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Narcissism

3 Ways Narcissists Objectify Their Children

No one knows depersonalization better than children of narcissists.

Bethany Beck / Unsplash
Bethany Beck / Unsplash

Growing up, our world is severely limited. Our relationship with our parents dictates our well-being and we haven’t yet developed the tools to evaluate our family and its emotional dynamics.

Considering how dependent, vulnerable, and impressionable children are, we can imagine how badly things can go when the parental role falls into the wrong hands. Take narcissism, for instance. A narcissistic parent—driven by self-interest—might organize the entire family around their emotional needs, neglecting and scarring their children in distinct and complicated ways.

Identifying and defining abusive behavior empowers people to learn from it, grow, and move past it. If you have spent your childhood in the shadow of a narcissistic parent, you may identify with at least one of the following dysfunctional parent-child dynamics.

1. The “Golden Child”

This parent-child relationship has a strong transactional component. In this scenario, one child is favored and loved-bombed by their parent—if and only if they conform to the conditions levied on them. From the outside, it may look like your narcissistic parent fawns over you and pampers you frequently. However, only the “golden child” understands what it takes to remain perched on this pedestal their parent put them on.

For instance, when the golden child performs well academically, a narcissistic parent might be inclined to reward them disproportionately and boast about their achievements to everyone around. The problem arises when the golden child slips up—typically incurring an unwarranted amount of discipline, ridicule, and punishment.

This dysfunctional dynamic can go undiagnosed for a long time, as it can look like the child is being showered with love, care, and appreciation from afar. Outsiders are rarely privy to the nefarious underpinnings of this exploitative form of parenting, including the following:

  • The child can develop a flawed definition of love. When caregiving is conditional, manipulative, and conspicuously exploitative, the child might learn that the cost of love is never letting your loved ones down under any circumstances—essentially blinding them to any abuse that they might face later in life. Research examining Reddit testimonials of several narcissist wards corroborates this.
  • The child fails to develop a sense of self. As the narcissistic parent turns the golden child into an extension of themselves, the child never gets the opportunity to explore their own individuality. Their personality, likes and dislikes, and opinions are closely monitored and dictated by the parent. Rebelling could cost them their parent’s love, but complying—unbeknownst to them—costs them their autonomy, free will, and the opportunity to individuate from their parents.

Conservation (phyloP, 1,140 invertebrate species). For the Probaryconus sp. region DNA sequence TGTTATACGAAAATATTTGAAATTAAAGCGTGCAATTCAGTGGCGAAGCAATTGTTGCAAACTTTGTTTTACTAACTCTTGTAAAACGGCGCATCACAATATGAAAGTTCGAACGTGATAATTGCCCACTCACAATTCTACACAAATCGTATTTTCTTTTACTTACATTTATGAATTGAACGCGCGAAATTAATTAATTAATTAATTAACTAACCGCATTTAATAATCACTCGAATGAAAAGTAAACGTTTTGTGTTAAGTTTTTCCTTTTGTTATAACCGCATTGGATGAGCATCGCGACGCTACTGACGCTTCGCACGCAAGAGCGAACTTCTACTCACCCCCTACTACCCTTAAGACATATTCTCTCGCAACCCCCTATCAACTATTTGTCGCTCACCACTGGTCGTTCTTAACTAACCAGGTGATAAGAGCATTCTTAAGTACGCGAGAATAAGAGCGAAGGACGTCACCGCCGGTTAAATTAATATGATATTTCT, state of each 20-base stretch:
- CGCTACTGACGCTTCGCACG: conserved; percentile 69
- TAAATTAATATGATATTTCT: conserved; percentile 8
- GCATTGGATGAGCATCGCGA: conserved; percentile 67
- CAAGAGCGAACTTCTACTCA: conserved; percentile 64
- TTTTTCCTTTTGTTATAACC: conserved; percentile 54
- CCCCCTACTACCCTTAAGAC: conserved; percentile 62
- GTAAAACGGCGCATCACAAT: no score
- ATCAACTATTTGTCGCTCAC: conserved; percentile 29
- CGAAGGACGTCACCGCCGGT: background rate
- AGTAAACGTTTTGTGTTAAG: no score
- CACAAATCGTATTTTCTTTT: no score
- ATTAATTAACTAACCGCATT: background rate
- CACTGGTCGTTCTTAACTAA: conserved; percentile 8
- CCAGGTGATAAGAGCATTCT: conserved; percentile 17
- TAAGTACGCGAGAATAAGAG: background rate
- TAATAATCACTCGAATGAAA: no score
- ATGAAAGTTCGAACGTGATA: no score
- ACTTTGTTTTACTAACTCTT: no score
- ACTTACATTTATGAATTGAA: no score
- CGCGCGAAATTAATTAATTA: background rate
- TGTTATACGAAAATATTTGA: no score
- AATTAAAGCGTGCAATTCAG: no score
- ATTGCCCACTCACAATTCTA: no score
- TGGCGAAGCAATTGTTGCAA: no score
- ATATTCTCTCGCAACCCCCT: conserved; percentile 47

2. The Scapegoat

The opposite end of the spectrum from the golden child is the scapegoat. If the golden child shoulders the pressure of being perfect, the scapegoat becomes the “fall guy” for anything going awry in the narcissistic parent’s life. A 2023 study published in The Journal Of Psychology explains how narcissistic scapegoating can lead to anxiety and depression in children—but the bad news doesn’t stop there.

The scapegoat absorbs the shockwaves of any family conflict, suffers ridicule–both covert and overt—and is usually the object of the narcissist’s scrutiny and criticism. If a sibling got lost in a crowd during an outing, the scapegoat must have gotten distracted and let go of their hand. If the scapegoat is punished disproportionately by a school teacher, they must have done something to incur their mistreatment. In a scapegoat’s world, there is no winning.

Broadly speaking, a scapegoat might develop one of the following coping mechanisms to survive the abuse they go through, both of which are maladaptive:

  1. They fly off the handle. As the scapegoat can see their narcissistic parent’s abuse most clearly, they might develop a rebellious streak. They may indulge in reckless and dangerous behavior because of their “nothing to lose” mindset and develop a resentment of their siblings who do not get treated as poorly as they do.
  2. Their inner world implodes. When a child receives nothing but abuse for a prolonged period, especially during their formative years, they learn to internalize it. This can lead to low self-esteem, self-isolation, and self-loathing tendencies. Shutting everything out may make them feel safe, but it also robs them of essential experiences of personhood, such as making friends, falling in love, and expressing themselves authentically.

3. The Lost Child

As the name of this dynamic suggests, the lost child is the most invisible member in a household led by a narcissist. This child usually receives little to no attention from the narcissistic parent. They grow up rudderless due to a lack of guidance.

They are usually in charge of their own upbringing and look outside their family for validation, wisdom, and support. As there is rarely a two-way dialogue with the lost child, they might perceive life as a solo journey—seriously jeopardizing their relationships in adulthood.

A version of this article also appears on Forbes.com.

Facebook image: Grusho Anna/Shutterstock

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